UPC Weekly - High bar to challenge the jurisdiction of the UPC

2024 Week 19

This week saw the UPC issue two decisions about its own jurisdiction.  Where a defendant wants to challenge the jurisdiction of the UPC to hear a dispute, they must file a preliminary objection within one month of the start of proceedings. 

How do ongoing national proceedings affect the jurisdiction of the UPC?

In the future, the UPC will have exclusive jurisdiction over all European patents (including traditional European patents and Unitary patents) in the countries taking part in the UPC. However, following the opening of the UPC, there is a 7 year transitional period during which the national courts also have jurisdiction over traditional European patents, whether those patents are opted-out or not. 

But this is not a blog about opt-outs. Instead, here we consider the effect of there already being parallel proceedings at a national court when proceedings are started at the UPC.

During the transitional period, the claimant party has the choice of whether to use the UPC or national courts. The patent proprietor can choose where to start infringement proceedings or a competitor can choose where to start revocation proceedings.

The legal framework surrounding the UPC makes it clear that there cannot be parallel proceedings brought between the same parties on the same cause of action at the UPC and at the national courts.  Wherever the proceedings are brought first, that court has jurisdiction. The other court must decline jurisdiction.

So, at first sight it is surprising to see the Paris Central Division of the UPC say that it does have jurisdiction in Nokia v. Mala.  Two years before the UPC opened, patent invalidity proceedings were started in Germany against EP 2044709B1. The first instance court in Germany rejected the invalidity arguments and Nokia have now appealed in Germany. So those German national proceedings are still ongoing.

Between the decision of the first instance court and filing the appeal in Germany, Nokia filed a revocation action at the UPC against the same patent and based on the same substantive grounds.

The question facing the UPC was whether the UPC has jurisdiction for the revocation action, in view of the fact that the German invalidity proceedings were filed before the UPC came into operation and that those national invalidity proceedings were still ongoing at the time when the UPC revocation action was filed.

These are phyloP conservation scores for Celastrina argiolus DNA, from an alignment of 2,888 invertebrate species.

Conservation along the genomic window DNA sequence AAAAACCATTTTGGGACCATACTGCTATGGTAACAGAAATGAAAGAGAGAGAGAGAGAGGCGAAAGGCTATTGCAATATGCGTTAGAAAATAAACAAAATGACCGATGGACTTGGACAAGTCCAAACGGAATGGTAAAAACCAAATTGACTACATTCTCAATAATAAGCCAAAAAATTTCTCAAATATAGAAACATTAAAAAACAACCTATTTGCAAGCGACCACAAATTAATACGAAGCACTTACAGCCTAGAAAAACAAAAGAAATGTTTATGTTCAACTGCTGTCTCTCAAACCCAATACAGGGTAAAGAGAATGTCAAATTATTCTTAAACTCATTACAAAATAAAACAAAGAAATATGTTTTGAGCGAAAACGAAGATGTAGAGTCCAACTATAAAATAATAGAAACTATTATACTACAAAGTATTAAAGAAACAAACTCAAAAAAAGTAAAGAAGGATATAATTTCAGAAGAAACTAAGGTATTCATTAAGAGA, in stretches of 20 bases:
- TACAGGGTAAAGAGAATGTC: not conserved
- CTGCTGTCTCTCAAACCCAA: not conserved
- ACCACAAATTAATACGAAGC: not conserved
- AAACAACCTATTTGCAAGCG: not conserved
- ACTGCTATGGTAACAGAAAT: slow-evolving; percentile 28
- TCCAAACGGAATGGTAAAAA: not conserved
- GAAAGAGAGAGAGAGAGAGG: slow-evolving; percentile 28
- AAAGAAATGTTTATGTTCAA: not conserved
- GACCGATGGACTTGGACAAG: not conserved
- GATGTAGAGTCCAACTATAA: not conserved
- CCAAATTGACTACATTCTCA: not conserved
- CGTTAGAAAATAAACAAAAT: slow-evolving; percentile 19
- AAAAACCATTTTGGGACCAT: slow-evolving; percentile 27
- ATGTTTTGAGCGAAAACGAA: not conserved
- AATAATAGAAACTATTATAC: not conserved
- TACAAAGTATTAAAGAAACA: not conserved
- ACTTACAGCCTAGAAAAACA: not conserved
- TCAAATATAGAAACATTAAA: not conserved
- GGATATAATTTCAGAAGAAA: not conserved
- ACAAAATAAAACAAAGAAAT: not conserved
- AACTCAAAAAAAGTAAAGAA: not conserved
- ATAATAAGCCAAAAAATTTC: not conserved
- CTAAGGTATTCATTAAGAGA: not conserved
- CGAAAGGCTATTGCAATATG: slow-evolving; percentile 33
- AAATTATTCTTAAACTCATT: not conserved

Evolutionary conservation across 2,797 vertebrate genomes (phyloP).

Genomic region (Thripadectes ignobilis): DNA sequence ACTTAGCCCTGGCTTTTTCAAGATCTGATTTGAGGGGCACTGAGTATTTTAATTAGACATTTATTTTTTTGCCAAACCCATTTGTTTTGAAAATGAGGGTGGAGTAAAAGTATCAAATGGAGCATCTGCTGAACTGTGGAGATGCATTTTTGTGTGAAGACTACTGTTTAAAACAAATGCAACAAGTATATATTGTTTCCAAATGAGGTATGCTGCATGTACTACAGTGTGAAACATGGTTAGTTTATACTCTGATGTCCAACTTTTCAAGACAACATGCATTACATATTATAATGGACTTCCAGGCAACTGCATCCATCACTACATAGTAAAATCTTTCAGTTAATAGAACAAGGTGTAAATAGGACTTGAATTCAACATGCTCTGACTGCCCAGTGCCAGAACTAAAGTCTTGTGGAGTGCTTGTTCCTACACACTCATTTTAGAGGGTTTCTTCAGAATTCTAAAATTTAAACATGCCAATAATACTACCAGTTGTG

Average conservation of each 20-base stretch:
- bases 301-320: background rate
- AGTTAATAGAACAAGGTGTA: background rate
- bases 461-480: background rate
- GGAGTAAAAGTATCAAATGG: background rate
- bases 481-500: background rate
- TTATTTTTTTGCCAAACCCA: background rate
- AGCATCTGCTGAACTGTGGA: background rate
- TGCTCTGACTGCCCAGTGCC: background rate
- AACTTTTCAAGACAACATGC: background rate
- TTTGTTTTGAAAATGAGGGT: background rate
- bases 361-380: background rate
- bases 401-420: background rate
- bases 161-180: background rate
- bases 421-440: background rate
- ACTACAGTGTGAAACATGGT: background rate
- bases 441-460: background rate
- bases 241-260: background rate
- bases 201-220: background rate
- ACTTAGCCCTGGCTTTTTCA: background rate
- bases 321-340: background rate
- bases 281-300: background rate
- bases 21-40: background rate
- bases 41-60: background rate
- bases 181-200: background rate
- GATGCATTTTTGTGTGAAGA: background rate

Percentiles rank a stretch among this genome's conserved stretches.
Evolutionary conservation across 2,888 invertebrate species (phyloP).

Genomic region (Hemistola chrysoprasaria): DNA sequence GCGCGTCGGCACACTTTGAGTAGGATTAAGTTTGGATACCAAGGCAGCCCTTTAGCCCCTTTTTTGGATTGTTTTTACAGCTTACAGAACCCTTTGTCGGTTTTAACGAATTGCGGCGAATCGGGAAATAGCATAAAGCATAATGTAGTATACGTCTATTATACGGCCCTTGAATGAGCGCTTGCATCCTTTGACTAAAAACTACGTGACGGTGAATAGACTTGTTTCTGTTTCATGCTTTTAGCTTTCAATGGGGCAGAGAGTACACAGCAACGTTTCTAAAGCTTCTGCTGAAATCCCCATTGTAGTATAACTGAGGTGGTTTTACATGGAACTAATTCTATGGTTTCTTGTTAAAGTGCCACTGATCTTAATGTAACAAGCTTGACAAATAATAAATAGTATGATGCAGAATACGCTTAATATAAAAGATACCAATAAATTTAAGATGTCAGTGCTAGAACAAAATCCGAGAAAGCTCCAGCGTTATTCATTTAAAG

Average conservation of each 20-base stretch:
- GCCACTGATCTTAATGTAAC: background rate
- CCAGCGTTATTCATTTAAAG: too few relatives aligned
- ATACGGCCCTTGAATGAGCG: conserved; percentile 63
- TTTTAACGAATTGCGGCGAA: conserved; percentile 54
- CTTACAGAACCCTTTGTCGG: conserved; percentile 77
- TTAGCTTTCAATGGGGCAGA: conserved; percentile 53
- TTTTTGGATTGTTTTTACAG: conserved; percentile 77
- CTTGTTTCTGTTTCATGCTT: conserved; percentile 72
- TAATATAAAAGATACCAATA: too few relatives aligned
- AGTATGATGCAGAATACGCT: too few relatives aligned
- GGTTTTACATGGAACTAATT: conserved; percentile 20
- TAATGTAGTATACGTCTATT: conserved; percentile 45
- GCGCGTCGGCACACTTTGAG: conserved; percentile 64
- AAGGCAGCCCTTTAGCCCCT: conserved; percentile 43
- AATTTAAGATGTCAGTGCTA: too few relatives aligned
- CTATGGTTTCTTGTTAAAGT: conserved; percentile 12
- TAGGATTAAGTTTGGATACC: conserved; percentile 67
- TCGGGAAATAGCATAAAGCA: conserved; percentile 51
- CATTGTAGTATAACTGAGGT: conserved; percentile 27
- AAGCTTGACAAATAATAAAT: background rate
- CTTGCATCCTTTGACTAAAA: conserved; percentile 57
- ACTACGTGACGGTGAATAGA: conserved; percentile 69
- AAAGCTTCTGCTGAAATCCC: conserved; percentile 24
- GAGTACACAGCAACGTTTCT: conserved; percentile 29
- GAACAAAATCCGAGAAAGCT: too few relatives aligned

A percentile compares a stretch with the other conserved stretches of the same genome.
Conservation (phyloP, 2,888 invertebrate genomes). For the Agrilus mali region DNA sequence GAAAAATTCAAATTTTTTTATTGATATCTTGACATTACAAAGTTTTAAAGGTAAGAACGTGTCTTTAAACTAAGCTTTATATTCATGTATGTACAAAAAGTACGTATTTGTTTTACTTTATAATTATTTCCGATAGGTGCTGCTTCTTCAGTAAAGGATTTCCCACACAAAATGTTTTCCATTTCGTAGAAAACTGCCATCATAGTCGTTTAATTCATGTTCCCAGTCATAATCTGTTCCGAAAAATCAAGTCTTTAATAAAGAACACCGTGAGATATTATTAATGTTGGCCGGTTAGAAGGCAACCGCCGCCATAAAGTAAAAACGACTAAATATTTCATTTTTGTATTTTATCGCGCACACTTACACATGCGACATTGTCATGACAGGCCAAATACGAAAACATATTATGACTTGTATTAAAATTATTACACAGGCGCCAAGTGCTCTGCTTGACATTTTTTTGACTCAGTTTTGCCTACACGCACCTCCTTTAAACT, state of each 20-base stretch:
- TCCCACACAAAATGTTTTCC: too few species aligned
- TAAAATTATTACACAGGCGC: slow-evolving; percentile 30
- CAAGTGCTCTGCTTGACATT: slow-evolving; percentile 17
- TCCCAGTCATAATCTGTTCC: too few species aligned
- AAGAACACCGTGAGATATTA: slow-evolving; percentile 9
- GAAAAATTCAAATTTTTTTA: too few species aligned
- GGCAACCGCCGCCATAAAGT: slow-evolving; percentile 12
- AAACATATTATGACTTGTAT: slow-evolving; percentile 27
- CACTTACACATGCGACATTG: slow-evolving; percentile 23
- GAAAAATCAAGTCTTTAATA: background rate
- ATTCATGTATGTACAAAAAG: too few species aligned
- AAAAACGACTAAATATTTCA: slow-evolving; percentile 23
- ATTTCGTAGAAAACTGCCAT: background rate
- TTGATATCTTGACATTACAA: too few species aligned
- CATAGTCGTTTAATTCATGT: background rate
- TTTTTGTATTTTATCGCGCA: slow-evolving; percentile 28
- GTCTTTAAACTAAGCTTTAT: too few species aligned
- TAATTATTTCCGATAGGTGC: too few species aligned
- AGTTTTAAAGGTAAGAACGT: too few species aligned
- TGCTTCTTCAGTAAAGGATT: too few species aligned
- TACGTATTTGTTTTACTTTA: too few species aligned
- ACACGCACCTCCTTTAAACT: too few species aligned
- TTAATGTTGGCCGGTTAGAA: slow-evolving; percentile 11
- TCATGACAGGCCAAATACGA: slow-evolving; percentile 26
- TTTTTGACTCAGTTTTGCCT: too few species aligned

An interesting side point about the case is that the European patent is only in force in Germany, and so there was no real way for the UPC to carve out its jurisdiction to consider the validity of the patent in other UPC countries.

The court decided that the UPC does have jurisdiction. This was heavily based on the fact that the German invalidity proceedings had been filed at a time when the UPC was not yet operational, and so the parties did not have a choice of where to litigate. Clearly, had the German invalidity proceedings been filed after 1 June 2023 (when the UPC opened), the UPC would not have had jurisdiction.

What we are seeing in general is that where the UPC sees a reasonable argument for having jurisdiction, it will typically run with it. The UPC wants to be adjudicating on cases.

If an appeal is filed, we will be watching the Court of Appeal decision closely, not only to see if it follows the same legal reasoning, but also to see whether the Court of Appeal will feel obliged to refer the issue to the Court of Justice of the European Union (CJEU). The main legal provision being considered here is actually an EU regulation governing jurisdiction of the courts of EU member states, including the UPC. So far, the CJEU has not weighed in on UPC matters, but at some point it will, and it might well be on this issue.

At the same time as rejecting Mala’s arguments about jurisdiction, the Paris Central Division also reinforced the attitude shown by various UPC divisions for strict adherence to UPC time limits. The court decided that the revocation proceedings should not be stayed pending this jurisdictional point, and the court also refused Mala’s request for an extension of time for filing a defence to the revocation action. 

What we are seeing from many early decisions is that the UPC really understands the need to provide high quality and fast decisions – this is after all one of the main intended selling points of the UPC to its customer base of patent proprietors and parties considering filing revocation actions.

Can a standstill agreement between the parties affect the jurisdiction of the UPC?

The Paris Central Division mysteriously redacted the names of the parties in their 10 May 2024 order in another case about UPC jurisdiction, so we will refer to the case as XXX v. YYY

A revocation action was filed at the UPC Central Division by the claimant YYY. However, the defendant XXX filed a preliminary objection to the jurisdiction of the UPC on the grounds that there is a standstill agreement between the parties. In this case, the standstill agreement includes an agreement that each party will give the other 90 days’ notice of their intention to file court proceedings in relation to IP disputes. The court interpreted this as providing a cooling-off period which may facilitate settlement out of court.

The UPC decided that this agreement between the parties could not affect the jurisdiction of the court as a fundamental matter. Therefore, the preliminary objection failed.

The court expressly left it open whether the defendant could successfully challenge the admissibility of the action on the basis of the standstill agreement. Presumably there may also be an argument for breach of contract between the parties, although as a standalone matter this would typically need to be litigated before national courts rather than at the UPC.